Marjorie Cocjin's Reviews > Les Misérables

Les Misérables by Victor Hugo
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Nov 20, 11

bookshelves: 2011
Recommended for: everyone!!!
Read from November 06 to 18, 2011 — I own a copy, read count: 1

I am floored. I cried. I laughed and then I cried again. This book is more than a triumph, it is love.

The strength, passion and ferocity of feeling in this book is simply breathtaking. Reading this has affected my mind, heart and soul. It is a story of a good and honest man who did wrong and was punished and pursued in a way disproportionate to the wrong. I met a man you would love not just for his goodness and wretchedness, but for his unending desire to give his life over to God, in the hopes of redeeming his soul. He is unerringly humble and wise in the way he lives his life in service of compassion, humans and God. Through it all you'll detect no sign of superiority or satisfaction, only a man who believes himself wretched and inexcusable, a galley slave, lowest of the low in French society, a person irredeemable in this life but maybe, as shown through the trust and compassion shown by a bishop, still acceptable in heaven.

This is the kind of story that can make a reader reflect on her own life, thoughts and actions. For me, Jean Veljean is like a 19th century superhero: A normal man who decided to steal bread for his family, made to become a true convict by his experience in the galleys, emerged believing himself a criminal, shunned by all, a dangerous man in his own right, was shown trust and compassion by a bishop and after a final act of wretchedness so evil, came to his senses that he has in fact, by word and action of the bishop, been delivered to the service of God. He spends the rest of his life living with the past, doing good because he is good, serving others because he is an agent of God, and yet having none of the contentedness and happiness of a man who is sure of his welcome in heaven.

I loved all the characters in the book!

The admirable tenacity and principles of Javert, his confusion and stupefaction when faced with the salient goodness and reform of a convict he denied for years, the drastic measures he took to free himself from this cognitive dissonance (hahaha psych term). I loved how he was so willing to submit himself to justice when he perceived himself to have done wrong to report M. Madeleine as Jean Veljean. Upon being informed that the "real" Jean Veljean has been found and his accusations towards M. Madeleine (who is Jean Veljean in disguise) was unfounded, he asks to be arrested, a surrender that was refused by M. Madeleine.

"...Well, listen a moment, Monsieur Mayor; I have often been severe in my life towards others. It was just. I did right. Now if I were not severe towards myself, all I have justly done would become injustice. Should I spare myself more than others? No. What! if I should be prompt only to punish others and not myself, I should be a wretched indeed!" -Javert to M. Madeleine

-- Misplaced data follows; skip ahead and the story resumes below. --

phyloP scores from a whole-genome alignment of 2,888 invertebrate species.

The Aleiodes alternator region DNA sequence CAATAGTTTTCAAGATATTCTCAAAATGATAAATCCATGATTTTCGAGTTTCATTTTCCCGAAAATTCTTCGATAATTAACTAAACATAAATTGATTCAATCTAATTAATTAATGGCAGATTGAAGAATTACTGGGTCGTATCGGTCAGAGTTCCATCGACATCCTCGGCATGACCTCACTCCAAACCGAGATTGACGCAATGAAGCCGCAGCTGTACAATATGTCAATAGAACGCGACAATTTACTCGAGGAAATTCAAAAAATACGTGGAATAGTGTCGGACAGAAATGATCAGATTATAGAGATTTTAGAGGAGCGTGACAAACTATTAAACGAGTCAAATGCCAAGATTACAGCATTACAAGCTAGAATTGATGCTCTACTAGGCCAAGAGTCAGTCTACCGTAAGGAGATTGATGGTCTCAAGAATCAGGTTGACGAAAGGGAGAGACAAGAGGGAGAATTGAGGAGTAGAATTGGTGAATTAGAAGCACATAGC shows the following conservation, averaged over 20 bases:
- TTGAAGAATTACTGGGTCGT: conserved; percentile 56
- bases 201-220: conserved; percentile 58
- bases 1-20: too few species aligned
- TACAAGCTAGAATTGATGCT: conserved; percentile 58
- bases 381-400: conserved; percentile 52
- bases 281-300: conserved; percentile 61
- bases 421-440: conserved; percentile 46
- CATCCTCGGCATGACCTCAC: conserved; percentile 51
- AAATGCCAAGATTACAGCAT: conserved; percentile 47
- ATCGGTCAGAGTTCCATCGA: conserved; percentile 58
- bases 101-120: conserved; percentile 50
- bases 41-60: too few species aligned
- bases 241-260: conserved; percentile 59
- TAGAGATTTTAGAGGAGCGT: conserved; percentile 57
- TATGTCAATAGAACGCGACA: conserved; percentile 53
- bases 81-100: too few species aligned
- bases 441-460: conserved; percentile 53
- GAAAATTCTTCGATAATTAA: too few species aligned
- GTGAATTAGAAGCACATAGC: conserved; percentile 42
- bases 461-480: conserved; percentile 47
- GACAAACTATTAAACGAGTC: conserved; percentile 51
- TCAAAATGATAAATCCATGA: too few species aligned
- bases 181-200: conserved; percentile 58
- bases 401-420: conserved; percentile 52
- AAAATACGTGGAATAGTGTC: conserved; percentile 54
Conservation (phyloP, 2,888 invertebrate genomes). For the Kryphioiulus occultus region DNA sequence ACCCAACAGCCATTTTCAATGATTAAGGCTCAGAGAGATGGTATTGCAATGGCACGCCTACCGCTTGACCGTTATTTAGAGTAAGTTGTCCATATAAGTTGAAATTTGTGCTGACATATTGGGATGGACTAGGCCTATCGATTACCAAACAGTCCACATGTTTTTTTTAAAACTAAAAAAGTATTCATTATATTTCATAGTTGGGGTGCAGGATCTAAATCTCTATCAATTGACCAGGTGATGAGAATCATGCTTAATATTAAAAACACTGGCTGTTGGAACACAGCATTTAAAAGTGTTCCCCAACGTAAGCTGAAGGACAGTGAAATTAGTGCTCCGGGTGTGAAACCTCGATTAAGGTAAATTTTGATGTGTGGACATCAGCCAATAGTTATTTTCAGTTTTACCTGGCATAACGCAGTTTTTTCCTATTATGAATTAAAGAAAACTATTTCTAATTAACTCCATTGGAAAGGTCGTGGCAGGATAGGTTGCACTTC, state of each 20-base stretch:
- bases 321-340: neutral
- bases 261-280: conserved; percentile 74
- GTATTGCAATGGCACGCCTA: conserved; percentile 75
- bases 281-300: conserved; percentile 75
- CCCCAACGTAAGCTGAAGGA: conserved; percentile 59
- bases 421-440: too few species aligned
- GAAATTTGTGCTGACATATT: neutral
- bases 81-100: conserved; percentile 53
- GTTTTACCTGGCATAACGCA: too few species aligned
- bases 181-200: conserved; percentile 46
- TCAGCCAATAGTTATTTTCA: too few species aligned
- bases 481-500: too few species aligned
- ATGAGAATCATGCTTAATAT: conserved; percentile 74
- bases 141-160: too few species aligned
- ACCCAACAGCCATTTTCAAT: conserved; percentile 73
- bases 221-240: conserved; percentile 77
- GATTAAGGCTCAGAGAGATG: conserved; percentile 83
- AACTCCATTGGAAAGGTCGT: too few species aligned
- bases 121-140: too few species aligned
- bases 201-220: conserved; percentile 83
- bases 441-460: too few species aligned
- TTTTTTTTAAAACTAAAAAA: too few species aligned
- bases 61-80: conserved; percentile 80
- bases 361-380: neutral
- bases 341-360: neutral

If I could quote that entire page, I would. It was simply beautiful. It is for me, an outward reflection of what is happening within Jean Veljean himself-- the difference is Javert stands in the light while M. Madeleine, for all the good he has done, still hides in the shadow.

The innocent cruelty of Marius, the tragedy of Fantine and the suffering of Cosette. The poor love of Eponine and the horrid practiality of Thernardier. The fairy life of Gavroche and heroes of the barricade. Upon closing the book I find their lives and experiences, translated from its original prose and then read by me, burned bright lights into my soul. It's as if the experience or reading about them for the first time is only the beginning, the light to a fuse that will stay with me for the rest of my life.

This book, with its humor, action and alternating descriptions of despair, imprisonment, fathers and the cotton-candy taste of first love, is a triumph. It is a book worthy of its legend and longevity, a friend for life, a mentor until death and an instrument of love. :)
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Quotes Marjorie Liked

Victor Hugo
“The power of a glance has been so much abused in love stories, that it has come to be disbelieved in. Few people dare now to say that two beings have fallen in love because they have looked at each other. Yet it is in this way that love begins, and in this way only.”
Victor Hugo, Les Misérables

Victor Hugo
“To love or have loved, that is enough. Ask nothing further. There is no other pearl to be found in the dark folds of life.”
Victor Hugo, Les Misérables

Victor Hugo
“To love another person is to see the face of God.”
Victor Hugo, Les Misérables

Victor Hugo
“The peculiarity of sunrise is to make us laugh at all our terrors of the night, and our laugh is always proportioned to the fear we have had.”
Victor Hugo, Les Misérables
tags: fear

Comments (showing 1-3 of 3) (3 new)

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message 1: by Miki (new) - added it

Miki Akasako Oh, your review makes me want to read it! I was always contented with the movies and the plays and I had forgotten how fundamentally different books are from performance arts. I hope you lend me a copy Marjorie!

Marjorie Cocjin SURENESS MIKI!! :D

Essence Holmes Oh my goodness! You should become a writer! You have a breath-taking vocablary and unbelivea talent. You should really take this into consideration of being a writer.

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